Arriving at his office, Biegler hears his jazz records playing loudly and finds the wife sprawled on his sofa, sporting tight sweater and pants and, beneath the sunglasses, a black eye. She is coquettish and somewhat naïve, an “easy” target for men as Maida observes after having just met her. Laura relates how she had innocently accepted a ride in Quill’s car, only to be assaulted and raped on a lonely back road.
In one of the film’s best scenes—this before the trial begins—Biegler is questioning Laura outside the jail in his convertible (so much more camera-friendly than an enclosed sedan). Several times the two mention “panties,” preceding the judge’s admonishment. Easy-going and flippant, even flirting with Biegler, she says she isn’t worried, that husband “Manny” will be exonerated. Biegler asks, “Would you like to have something to worry about?” “Silly,” she laughs, holding his hand. “Like,” he continues, “your husband watching us from his cell window?” (It’s a possible reflection of Stewart’s regional speech that he says “win-der”—and again during the trial.)
In the same scene, Biegler asks if her husband has any reason to be jealous. Laura evasively replies that “Manny” likes to show her off and likes the way she dresses. Biegler then says, “If you think I’ve forgotten my question, I haven’t.” She says she has, and he repeats it.
In the courtroom, Biegler comes up against, as he says, “this brilliant prosecutor from the big city of Lansing,” Claude Dancer (Scott). In the trial’s climax, Dancer, aggressive from the first, suggests that Mary Pilant (Grant), who operated the roadhouse for Quill, was Quill’s lover. Her quite different revelation is the surprise of the film and decidedly weakens the prosecution’s case and helps the lieutenant get off by reason of insanity.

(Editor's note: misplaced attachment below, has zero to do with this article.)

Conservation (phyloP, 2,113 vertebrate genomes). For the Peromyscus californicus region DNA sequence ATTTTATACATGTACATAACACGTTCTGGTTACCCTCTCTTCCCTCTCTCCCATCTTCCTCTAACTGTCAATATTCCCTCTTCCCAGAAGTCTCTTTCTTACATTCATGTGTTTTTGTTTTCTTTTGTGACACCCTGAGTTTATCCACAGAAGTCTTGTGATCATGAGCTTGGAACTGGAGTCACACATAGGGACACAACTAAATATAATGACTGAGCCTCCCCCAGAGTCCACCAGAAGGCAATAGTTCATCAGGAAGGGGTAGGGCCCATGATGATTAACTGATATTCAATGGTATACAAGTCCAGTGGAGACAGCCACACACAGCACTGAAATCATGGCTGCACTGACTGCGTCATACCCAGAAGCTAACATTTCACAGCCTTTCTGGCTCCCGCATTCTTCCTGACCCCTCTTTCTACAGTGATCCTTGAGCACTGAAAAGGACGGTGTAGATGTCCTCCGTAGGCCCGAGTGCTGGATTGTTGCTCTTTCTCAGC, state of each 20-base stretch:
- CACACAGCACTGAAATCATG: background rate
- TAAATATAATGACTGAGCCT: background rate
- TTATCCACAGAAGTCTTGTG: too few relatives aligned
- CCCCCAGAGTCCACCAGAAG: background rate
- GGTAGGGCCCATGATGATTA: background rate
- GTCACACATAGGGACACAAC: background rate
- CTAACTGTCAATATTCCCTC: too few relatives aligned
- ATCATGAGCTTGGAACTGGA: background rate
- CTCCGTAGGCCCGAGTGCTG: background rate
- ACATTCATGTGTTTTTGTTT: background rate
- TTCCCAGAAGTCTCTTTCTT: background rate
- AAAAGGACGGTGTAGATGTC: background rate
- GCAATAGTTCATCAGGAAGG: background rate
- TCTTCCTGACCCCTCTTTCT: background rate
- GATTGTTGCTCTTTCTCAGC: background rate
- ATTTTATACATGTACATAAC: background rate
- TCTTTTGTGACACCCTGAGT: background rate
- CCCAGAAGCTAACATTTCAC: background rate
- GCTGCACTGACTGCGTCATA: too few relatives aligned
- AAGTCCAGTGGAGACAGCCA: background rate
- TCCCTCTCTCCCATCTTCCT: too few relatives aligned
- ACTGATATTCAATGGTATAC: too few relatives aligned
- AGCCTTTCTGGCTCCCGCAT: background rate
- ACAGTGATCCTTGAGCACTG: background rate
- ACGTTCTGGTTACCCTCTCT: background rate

When Biegler and McCarthy, now his new and sober law partner, drive to the Marion’s trailer park to collect their I.O.U. for services rendered, they’re in for the film’s final surprise.
1959 was the year of Ben-Hur, so a large portion of Anatomy of a Murder’s seven Oscar nominations were won by the biblical epic: Picture and Film Editing, Charlton Heston as Actor instead of Stewart (a sizeable oversight in retrospect) and Hugh Griffith for Supporting Actor, not O’Connell or Scott. Neither of the two films won for Adapted Screenplay (Room at the Top) or Black and White Cinematography (The Diary of Anne Frank). Surprisingly, Otto Preminger wasn’t nominated for Direction. The film received no Oscars. James Stewart, as something of a vindication, was judged Best Actor for his role by the Venice Film Festival, the New York Film Critics Circle Awards and the Laurel Awards.
Anatomy of a Murder dramatically conveys, in a documentary style, the procedures of the court system. But beyond this and the splendid cast—and all other pluses—the screen is dominated by James Stewart as the homespun lawyer with cool tricks and a sly understanding of the law. Stewart moves and inhabits space with a nonchalant assurance, delivering lines with myriad and subtle inflections, now humorous, now defiant, now crafty, now seemingly indifferent.
Biegler is constantly alert and quick on the draw, as when the lieutenant, on their first meeting, says, “Sorry if I offended you a while ago.” Biegler, without missing a beat, says, “No, you’re not.” On the one hand, he’s docile and “interested” as Laura says of his response to her suggestive attire, yet he later forcefully drags her drunk from the roadhouse and demands she dress down to a “meek little housewife” for the courtroom.
In a dramatic plea before the judge, he compares trying to separate the motive from the act to cutting the core out of an apple without breaking the skin. “I beg the court, I beg the court, to let me cut into the apple.”
Humor abounds throughout the film. When a psychiatrist (Alexander Campbell) is introduced to the court, Biegler says, “I only wish to express my relief that the new recruit is not additional legal reinforcements from Lansing.” When bartender Paquette (Hamilton) seems uncertain about the location of a window in the bar, Biegler asks, “Well, does that window beside that table sometimes vanish and then appear again? Does it come and go in a ghostly fashion?”
Sam Leavitt’s smooth, slow-paced photography matches Stewart’s relaxed tempo. A single camera shot will linger for long periods on the actors, individually or in groups, and players sometimes move into the frame rather than break the flow by cutting. There is no quick cutting and close-ups, though used often, are deliberate and well justified.
When Stewart’s father heard about the nature of Anatomy of a Murder, that it was a “dirty” movie about a rape trial, he informed his son that he was telling all his friends not to see the film and even took out a newspaper notice to apologize for Jimmy’s transgression. A short time later, the father saw the movie on the sly and confessed to his son, “I saw it and I think it’s the best picture you ever made.”